In this study, we used PCR-based analyses to determine individual genotypes of R. solani from the Brazilian Atlantic rainforest region located in the state of São Paulo. The purpose of this study was to determine the number and kinds of genotypes found in the field. Along with genotypic analysis, each isolate was evaluated for its ability to cause disease in four different plant species to see if genotype could be correlated with this particular trait.



Fungal Isolations and Storage

Isolates of R. solani were obtained from symptomatic bean plants or infected seeds from five sites near Cunha, SP - Brazil. The five sites were part of a sustainable farming experimental project. All five sites were located within a 30-km2 region. The sites were divided into 12 subplots/treatments of 4 m2. Symptomatic plants were removed from the subplots. Roots and stems were surface disinfected by washing in 70% ethanol for 5 min followed by 5 min in 5% Clorox bleach. The tissues were rinsed five times with sterile water and placed onto sterile filter paper to dry in a flow hood. Tissue segments were plated onto potato dextrose agar (PDA) medium containing 50 mg/ml of Kanamycin. The plates were overlaid with a layer of water agar (WA), thus embedding the tissues. Fungal mycelia that grew through the top agar were examined microscopically and Rhizoctonia-like fungi were transferred to new plates. Rhizoctonia-like fungi all possessed the following traits: dolipore septa, branching near the distal septum of cells in young vegetative hyphae, constriction at the base of the branching, formation of a septum in the branch near the point of origin, and brown pigmentation (Parmeter & Whitney, 1970). A single mycelial tip was isolated from plate cultures to obtain a pure culture. Harvested seeds were also tested for fungal infection via surface disinfecting and plating onto WA. Rhizoctonia-like fungi were transferred to PDA plates to obtain pure cultures.

The pure cultures were grown, stained, and viewed according to Meinhardt et al. (2001). Cultures that were found to be multinucleated were considered R. solani, while binucleate Rhizoctonia-like fungi were considered to be isolates of Ceratobasidium spp.

Cultures were maintained at 28 °C on PDA or malt extract agar (MEA) amended with 2 mM thiamine. For longterm storage, the cultures were stored on MEA slants covered with mineral oil. The acronym CARS (CENA Rhizoctonia solani) was used to designate the isolates in our collection (Table 1).



Nuclear Condition

The number of nuclei per hyphal cell was determined according to the procedure described by Meinhardt et al. (2001). An epi-fluorescent microscope (Olympus BX40 with a BX-FLA fluorescence attachment) was used to observe the nuclei.

Anastomosis grouping

Hyphal anastomosis or anastomosis grouping (AG) can be a key indicator of somatic and vegetative compatibility between isolates and was conducted by pairing unknown isolates with known tester strains according to standard procedures (Carling et al., 1988). The anastomosis tester isolates used in this study are listed in Table 2, and were obtained from Don Carling, University of Alaska, USA.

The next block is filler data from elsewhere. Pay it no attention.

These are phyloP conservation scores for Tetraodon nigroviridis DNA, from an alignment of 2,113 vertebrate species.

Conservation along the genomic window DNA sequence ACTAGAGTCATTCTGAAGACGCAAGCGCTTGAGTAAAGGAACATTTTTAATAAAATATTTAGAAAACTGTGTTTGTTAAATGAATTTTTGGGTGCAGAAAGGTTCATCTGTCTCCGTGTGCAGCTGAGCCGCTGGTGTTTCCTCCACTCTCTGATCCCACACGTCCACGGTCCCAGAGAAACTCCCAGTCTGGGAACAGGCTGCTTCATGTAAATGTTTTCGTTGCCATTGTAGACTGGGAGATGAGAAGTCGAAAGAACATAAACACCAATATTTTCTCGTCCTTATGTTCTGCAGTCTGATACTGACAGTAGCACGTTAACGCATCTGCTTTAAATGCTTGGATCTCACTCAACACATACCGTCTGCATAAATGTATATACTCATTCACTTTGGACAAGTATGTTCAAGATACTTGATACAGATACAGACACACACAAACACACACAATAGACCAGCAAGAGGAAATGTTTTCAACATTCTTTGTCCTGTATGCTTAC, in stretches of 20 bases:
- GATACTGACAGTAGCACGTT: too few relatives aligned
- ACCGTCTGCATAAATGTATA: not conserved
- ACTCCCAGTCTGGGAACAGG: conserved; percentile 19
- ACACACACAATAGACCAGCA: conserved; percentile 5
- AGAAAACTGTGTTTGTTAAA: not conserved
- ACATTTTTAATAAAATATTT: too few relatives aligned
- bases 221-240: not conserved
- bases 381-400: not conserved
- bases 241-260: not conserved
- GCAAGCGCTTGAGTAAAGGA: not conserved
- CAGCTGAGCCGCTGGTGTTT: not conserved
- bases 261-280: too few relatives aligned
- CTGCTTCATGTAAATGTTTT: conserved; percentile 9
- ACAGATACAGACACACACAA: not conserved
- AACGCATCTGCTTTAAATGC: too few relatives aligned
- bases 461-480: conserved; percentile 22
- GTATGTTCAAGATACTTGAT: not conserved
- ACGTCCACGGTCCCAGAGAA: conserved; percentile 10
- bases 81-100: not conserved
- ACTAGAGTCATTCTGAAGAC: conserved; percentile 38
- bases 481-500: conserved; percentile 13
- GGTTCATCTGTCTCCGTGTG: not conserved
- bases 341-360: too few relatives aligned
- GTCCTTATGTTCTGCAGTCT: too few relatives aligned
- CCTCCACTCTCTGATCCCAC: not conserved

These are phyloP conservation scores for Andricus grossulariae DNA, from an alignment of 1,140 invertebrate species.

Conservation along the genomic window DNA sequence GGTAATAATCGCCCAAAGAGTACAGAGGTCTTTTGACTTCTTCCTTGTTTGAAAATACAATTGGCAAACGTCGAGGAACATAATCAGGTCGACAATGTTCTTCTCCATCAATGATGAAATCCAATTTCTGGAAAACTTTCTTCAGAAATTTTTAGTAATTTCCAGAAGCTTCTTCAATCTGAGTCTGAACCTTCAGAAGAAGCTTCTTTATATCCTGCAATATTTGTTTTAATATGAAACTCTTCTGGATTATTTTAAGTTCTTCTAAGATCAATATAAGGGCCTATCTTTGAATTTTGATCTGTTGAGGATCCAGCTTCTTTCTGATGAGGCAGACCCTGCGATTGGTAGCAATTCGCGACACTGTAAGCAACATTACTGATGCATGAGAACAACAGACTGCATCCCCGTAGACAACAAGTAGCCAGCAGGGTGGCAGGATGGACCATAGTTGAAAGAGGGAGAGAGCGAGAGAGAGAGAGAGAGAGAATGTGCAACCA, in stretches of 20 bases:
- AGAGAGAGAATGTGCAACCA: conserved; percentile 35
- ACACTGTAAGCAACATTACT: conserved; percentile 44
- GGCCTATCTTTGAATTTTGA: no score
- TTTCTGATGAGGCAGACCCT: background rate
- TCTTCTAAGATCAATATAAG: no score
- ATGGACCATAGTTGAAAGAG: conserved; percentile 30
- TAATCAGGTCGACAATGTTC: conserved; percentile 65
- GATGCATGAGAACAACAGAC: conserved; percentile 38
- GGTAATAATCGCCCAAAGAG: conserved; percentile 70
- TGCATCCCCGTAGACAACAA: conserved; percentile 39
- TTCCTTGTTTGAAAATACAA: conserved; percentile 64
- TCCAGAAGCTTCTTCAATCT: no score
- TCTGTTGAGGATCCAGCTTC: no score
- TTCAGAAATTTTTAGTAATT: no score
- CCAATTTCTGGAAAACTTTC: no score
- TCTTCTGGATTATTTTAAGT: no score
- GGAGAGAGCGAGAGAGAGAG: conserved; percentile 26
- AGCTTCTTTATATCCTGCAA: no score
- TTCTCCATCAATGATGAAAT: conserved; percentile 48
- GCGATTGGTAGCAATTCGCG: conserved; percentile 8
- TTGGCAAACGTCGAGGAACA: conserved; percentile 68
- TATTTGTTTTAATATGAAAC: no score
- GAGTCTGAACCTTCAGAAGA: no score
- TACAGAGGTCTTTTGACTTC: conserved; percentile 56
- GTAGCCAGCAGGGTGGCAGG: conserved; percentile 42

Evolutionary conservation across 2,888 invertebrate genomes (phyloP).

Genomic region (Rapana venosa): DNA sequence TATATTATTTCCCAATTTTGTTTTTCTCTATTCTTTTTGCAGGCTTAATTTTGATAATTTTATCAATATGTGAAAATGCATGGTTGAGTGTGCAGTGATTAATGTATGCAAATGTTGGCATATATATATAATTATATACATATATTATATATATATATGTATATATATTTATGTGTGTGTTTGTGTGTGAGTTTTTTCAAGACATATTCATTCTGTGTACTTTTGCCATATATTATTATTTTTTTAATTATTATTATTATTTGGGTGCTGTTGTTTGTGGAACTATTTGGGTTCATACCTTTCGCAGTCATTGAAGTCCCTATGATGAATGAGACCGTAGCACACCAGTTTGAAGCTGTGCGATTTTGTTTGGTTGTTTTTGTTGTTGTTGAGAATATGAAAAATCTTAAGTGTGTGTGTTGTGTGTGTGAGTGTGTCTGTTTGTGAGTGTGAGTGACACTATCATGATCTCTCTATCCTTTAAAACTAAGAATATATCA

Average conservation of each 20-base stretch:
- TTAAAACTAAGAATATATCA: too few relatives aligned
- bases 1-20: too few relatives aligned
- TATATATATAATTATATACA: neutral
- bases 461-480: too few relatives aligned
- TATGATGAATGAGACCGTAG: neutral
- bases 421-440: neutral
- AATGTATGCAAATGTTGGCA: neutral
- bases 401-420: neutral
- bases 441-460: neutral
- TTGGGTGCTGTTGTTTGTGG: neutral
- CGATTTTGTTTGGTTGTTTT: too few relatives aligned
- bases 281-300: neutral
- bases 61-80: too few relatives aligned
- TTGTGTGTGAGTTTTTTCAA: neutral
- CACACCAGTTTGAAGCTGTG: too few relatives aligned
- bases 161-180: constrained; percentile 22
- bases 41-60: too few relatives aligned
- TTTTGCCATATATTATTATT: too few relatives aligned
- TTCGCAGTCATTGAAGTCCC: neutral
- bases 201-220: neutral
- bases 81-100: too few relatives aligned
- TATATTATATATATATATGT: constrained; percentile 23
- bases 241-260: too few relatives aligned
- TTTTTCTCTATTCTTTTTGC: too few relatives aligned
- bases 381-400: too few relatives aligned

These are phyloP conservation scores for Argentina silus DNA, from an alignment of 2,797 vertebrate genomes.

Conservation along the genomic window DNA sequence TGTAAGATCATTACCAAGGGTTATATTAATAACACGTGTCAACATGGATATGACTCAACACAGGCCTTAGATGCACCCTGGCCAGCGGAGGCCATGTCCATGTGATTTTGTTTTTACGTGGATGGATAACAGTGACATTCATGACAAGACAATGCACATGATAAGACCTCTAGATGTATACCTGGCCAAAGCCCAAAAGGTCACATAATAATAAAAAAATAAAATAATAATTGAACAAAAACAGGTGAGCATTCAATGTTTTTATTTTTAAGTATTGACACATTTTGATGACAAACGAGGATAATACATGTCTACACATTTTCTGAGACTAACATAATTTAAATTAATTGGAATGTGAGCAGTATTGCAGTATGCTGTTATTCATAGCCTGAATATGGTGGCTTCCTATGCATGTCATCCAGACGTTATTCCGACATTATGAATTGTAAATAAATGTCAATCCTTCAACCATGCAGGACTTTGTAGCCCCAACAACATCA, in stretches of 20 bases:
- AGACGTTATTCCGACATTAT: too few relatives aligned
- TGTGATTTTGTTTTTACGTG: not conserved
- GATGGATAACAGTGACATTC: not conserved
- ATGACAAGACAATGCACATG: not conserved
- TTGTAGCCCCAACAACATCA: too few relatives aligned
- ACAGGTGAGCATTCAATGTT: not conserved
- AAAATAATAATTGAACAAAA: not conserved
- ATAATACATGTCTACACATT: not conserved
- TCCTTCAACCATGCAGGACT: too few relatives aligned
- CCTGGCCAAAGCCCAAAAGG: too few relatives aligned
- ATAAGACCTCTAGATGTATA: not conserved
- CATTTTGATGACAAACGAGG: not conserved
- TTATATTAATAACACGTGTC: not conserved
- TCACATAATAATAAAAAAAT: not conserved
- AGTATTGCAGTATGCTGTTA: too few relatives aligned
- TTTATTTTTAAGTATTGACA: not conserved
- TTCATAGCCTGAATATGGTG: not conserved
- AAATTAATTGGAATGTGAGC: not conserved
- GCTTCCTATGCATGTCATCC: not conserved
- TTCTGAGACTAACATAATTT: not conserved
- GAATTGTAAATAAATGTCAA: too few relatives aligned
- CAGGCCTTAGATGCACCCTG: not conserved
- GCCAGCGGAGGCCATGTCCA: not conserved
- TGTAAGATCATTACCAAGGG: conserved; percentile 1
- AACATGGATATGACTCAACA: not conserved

Pathogenicity Tests

Pathogenicity testing and root damage assessments of the isolates were carried out according to Carling et al. (1999). The only modification was that testing was conducted at 28 oC instead of 21 °C. Isolates of R. solani were tested for pathogenic potential on common beans 'Carioca 80SH', tomatoes (Lycopersicon esculentum Mill.) 'Débora', bell peppers (Capsicum annuum L.) 'Magali', and soybeans (Glycine max L.) 'EMB 48'. Each test consisted of three plates with six seeds per plate for each isolate. All experiments were repeated at least twice. Root damage assessment scale was 0 = no damage, 1 = minor discoloration of hypocotyl, 2 = discoloration plus small necrotic lesions (<1 mm in diameter) on hypocotyl, 3 = discoloration with large necrotic lesions (1mm or larger in diameter) on hypocotyl, 4 = death of the seedling.

DNA Extraction

A CTAB DNA extraction protocol was used to acquire DNA from the fungal isolates. Fungal isolates were grown in 20 ml of liquid medium (4 g l-1 of malt extract broth (Merck) or ¼ MYEDP medium (4.75 g malt extract, 0.5 g yeast extract, 0.75 g dextrose, 0.45 g peptone, 500 mM thiamine in a final volume of 1 l, pH 5.6). Five to six 0.5 cm2 agar blocks of each isolate were used to inoculate liquid medium. The cultures were incubated for four to five days at 28 °C. The mycelia were centrifuged and washed once in sterile water and twice in 500 mM NaCl2 and 50 mM EDTA pH 8.0. The mycelia were blotted dry and macerated in liquid nitrogen with 2800 ml of DNA extraction buffer [1.0% CTAB, 0.5 M NaCl2, 69 mM EDTA pH 8.0, 34 mM Tris pH 8.0, 0.05% N-lauryl sarcosine, 1% SDS, and 0.009% b-mercaptoethanol]. Twenty ml of proteinase K (20 mg l-1) was added and the solution was incubated at 55 °C for 2 h. After incubation, the solution was centrifuged for 10 min at 12000 g and phenol/chloroform extracted. DNA was precipitated in 0.8 volumes of isopropanol, centrifuged, and washed with 70% ethanol, dried, resuspended in 100 ml of sterile water and stored at 4 °C.

Molecular analysis

PCR annealing temperatures ranged from 42 °C to 50 °C depending on the primers used (note conditions for each specific primer listed below). All reactions were allowed to complete 35 cycles and utilized 1 unit of Taq DNA polymerase per reaction (Gibco/BRL or Promega). Magnesium chloride concentrations were 2.5 mM, while standard concentrations of DNA (100 ng), dNTPs (400 mM) and primers (200 pM) were used. All reactions were hot started at 92 °C for 10 min, and following the final cycle, all reactions were subjected to a 10 min cycle at 72 °C before ending the reaction. All reactions and/or digestions were repeated at least three times to ensure the reproducibility of the results.